National Review: The Nuclear Future We Really Need In early February President Obama made clear that nuclear energy will be a part of the nation's future. But if the president wants to really demonstrate his commitment to nuclear energy, he should seek a way to wean the industry off its reliance on the state.
NPR logo National Review: The Nuclear Future We Really Need

National Review: The Nuclear Future We Really Need

President Obama let the announced that nuclear energy was going to be a part of the nation's future. Now he needs to focus on how to make that future free from a tax-payer's burden. iStockphoto.com hide caption

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President Obama let the announced that nuclear energy was going to be a part of the nation's future. Now he needs to focus on how to make that future free from a tax-payer's burden.

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On a frigid February day in Washington, Barack Obama became the first president in many years to back the nuclear industry with more than vague promises. In committing $8.3 billion worth of federal loan guarantees to the construction of two new nuclear units at Southern Company's facility in Georgia, the president has sent a clear message to the country — and to environmentalists — that nuclear will be part of the country's future energy mix. For that message, he deserves our approbation.

However, the vehicle in which the message rides — loan guarantees — is itself an illustration of the reason why we have not had a new nuclear plant in the United States for 30 years. The permitting process for getting a new nuclear plant built in this country is longer and more arduous than in most of the rest of the world. Litigation by environmental activists is a certainty. Construction also takes a long time (the new plants are predicted to be operational in 2016 and 2017, which is quite fast). Add these together and it can easily be 20 years from beginning the permitting process to turning the switch on, which makes it impossible to put together the requisite financing package without government loan guarantees.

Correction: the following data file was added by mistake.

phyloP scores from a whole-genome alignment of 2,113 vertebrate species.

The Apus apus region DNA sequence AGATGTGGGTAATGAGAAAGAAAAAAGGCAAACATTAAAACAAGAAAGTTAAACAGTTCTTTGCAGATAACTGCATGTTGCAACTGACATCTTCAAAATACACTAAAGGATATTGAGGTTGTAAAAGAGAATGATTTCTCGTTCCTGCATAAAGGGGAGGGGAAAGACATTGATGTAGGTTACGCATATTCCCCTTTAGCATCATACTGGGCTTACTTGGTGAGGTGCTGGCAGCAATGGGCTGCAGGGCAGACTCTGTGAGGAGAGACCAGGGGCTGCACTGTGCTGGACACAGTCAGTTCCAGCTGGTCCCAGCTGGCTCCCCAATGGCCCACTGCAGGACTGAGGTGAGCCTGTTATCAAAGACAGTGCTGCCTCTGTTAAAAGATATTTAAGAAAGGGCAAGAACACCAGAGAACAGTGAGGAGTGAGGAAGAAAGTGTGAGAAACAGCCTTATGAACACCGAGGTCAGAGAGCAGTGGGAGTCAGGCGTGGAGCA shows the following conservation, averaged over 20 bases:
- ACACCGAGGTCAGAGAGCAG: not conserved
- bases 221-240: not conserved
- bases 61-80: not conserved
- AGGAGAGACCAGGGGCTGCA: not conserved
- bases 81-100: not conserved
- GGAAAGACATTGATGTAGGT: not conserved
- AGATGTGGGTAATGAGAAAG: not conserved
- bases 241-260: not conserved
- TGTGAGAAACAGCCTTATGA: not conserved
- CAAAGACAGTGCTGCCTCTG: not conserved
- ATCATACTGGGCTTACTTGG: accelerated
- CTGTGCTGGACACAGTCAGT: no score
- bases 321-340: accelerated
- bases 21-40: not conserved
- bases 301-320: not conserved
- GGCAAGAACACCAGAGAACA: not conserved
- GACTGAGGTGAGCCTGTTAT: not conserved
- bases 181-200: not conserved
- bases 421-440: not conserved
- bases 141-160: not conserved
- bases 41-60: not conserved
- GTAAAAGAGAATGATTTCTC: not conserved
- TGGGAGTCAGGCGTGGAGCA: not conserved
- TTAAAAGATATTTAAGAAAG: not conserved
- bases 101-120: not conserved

As a result, the nuclear industry is completely dependent on governmental approval, something that has turned it into yet another rent-seeking concern, latching on to the global warming bandwagon as its justification rather than the production of affordable, reliable, sustainable energy. In essence, the industry has happily become a ward of the state. This is not something conservatives should celebrate.

If the president wants to go further in demonstrating his commitment to nuclear energy — and reduce the burden on the taxpayer should something go wrong — he should seek to wean the industry off its reliance on the state. The best way to do that is to streamline the permitting process further. The Nuclear Regulatory Commission's new permitting process is a good first step in that it reduces the time from application to license issue down to just four years in ideal circumstances; by way of comparison, the United Kingdom's Labour government has announced a new process whereby planning application and licensing together take just one and a half years. Indeed, the Brits believe that with this new process a whole fleet of new nuclear plants, not a mere two, can be operational from 2018 — without government subsidy. Such a bold step would be an even clearer signal to the market that nuclear is back than loan guarantees and would certainly spur innovation and competition in the sector once more.

One other caveat should apply to the announcement. The president has frequently said that he wants to "meet Republicans halfway" on energy issues, and his speech is being marketed as an example of that. Indeed, a White House official made this explicit, telling Fox News that "Republicans who advocate for nuclear power have to recognize that we will not achieve a big boost in nuclear capacity unless we also create a system of incentives to make clean energy profitable." So the price for state support for two — count 'em — new nuclear units, when the president's own economic plans call for 100 over the next two decades, is billions of dollars in green pork that will do little to meet America's energy needs.

So once again, the president's plans do not match up to his rhetoric. At least on this occasion, the rhetoric is something conservatives can applaud.